“Artists, in fact learners of any kind, thrive in a supportive context and when given permission to experiment and collaborate.”
In June of 2015 my family and I moved to Memphis from Atlanta. In our brief time here we have tried to learn about our new town, and we have visited places that define it: Graceland, The Peabody Hotel, The Pyramid (home to the largest Bass Pro Shop in the world–you want it, they’ve got it…in Camouflage), and The Brooks Museum. The barbecue here deserves its own sentence of places worthy of a visit; The Rendezvous, Corky’s, Tops, Interstate (my current favorite), Central, Germantown Commissary, and Three Little Pigs. (I have always found that eating pork provides a bit of insight. If true, Memphians must have a lot of insight.)
Where so much of Memphis gets its real flavor, however, has to do with music, and the almost impossible richness of talent that converged here at several seminal moments in American music history. The two places that best embody those moments are Sun Studios and STAX Records. The birth of Rock and Roll and the edgiest (and much of the greatest) Soul music originated here. Most relevant is that so much of the talent–names such as (in no particular order and part of a much longer list) Aretha Franklin, BB King, Carl Perkins, Ike Turner, Booker T, Elvis, Alex Chilton, Otis Redding, The Staple Singers, and Isaac Hayes–came from an area the size of a postage stamp on a standard map of the United States. I do not believe that there was something in the water that made this so. I believe much of our creativity lies dormant, and the role Memphis music has played in our collective music history exposes a greater and more interesting truth than we might first see.
Convergence and Permission are critical in the formation of a creative community. When a group of people has a shared space to come together and they have permission to uncover and reveal their gifts, the artifacts they leave behind are often astounding. Additionally, what can happen in those communities when the whole becomes greater than the sum of its parts, is electric. Seeing the topic from this angle reveals that those of us working in education have much to learn from what are essentially wonderfully successful learning environments where collaboration, engagement, and experimentation take root.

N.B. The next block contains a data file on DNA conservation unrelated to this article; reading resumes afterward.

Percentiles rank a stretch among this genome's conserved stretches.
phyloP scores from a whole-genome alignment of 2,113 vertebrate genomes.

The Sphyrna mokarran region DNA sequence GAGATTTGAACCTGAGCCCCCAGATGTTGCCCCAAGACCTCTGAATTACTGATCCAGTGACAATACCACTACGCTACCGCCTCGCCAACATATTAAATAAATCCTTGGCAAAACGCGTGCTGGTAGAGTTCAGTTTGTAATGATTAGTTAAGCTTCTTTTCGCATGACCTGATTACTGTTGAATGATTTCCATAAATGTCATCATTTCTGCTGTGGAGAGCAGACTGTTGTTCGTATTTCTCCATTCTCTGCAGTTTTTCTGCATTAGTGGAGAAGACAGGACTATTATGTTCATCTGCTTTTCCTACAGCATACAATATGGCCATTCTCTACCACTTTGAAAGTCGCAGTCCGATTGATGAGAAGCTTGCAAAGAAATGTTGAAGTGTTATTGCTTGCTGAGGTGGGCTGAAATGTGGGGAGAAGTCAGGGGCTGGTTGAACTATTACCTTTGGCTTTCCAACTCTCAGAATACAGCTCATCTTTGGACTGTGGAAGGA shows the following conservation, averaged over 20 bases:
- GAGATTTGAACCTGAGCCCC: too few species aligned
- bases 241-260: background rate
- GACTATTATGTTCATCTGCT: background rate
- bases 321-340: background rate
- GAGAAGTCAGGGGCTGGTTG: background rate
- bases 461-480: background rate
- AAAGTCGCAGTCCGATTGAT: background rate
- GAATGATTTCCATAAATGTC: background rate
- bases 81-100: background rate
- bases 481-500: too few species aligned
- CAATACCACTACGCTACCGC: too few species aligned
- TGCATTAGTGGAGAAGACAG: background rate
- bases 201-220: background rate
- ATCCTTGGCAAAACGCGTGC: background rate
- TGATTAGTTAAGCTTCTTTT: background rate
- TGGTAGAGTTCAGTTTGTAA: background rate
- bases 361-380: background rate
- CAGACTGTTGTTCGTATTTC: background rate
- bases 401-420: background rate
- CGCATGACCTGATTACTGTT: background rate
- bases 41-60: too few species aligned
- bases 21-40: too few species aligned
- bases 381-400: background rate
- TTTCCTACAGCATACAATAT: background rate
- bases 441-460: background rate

These convergences of remarkable talent are a common thread in literary, performing, and visual arts history, and I will not attempt to do any justice to that topic here. Looked at from the opposite side, the story of a great artist arriving from a vacuum in which there is no predecessor or support is interestingly rare.
As our nation slashes budgets for the arts, we should take note, and even better, take action. Individual artists have unique gifts, but their talents rarely seem to reach their potential unless they are enfranchised within a support system. Artists, in fact learners of any kind, thrive in a supportive context and when given permission to experiment and collaborate.
The stories of Sun Studios and STAX Records should inspire those who ask big questions about how we can create the right schools for our kids…and not just in the context of the Arts. In our desire to create successful learning experiences in a school, we have much to learn from the stories of convergence and permission exemplified in these two Memphis history touchstones.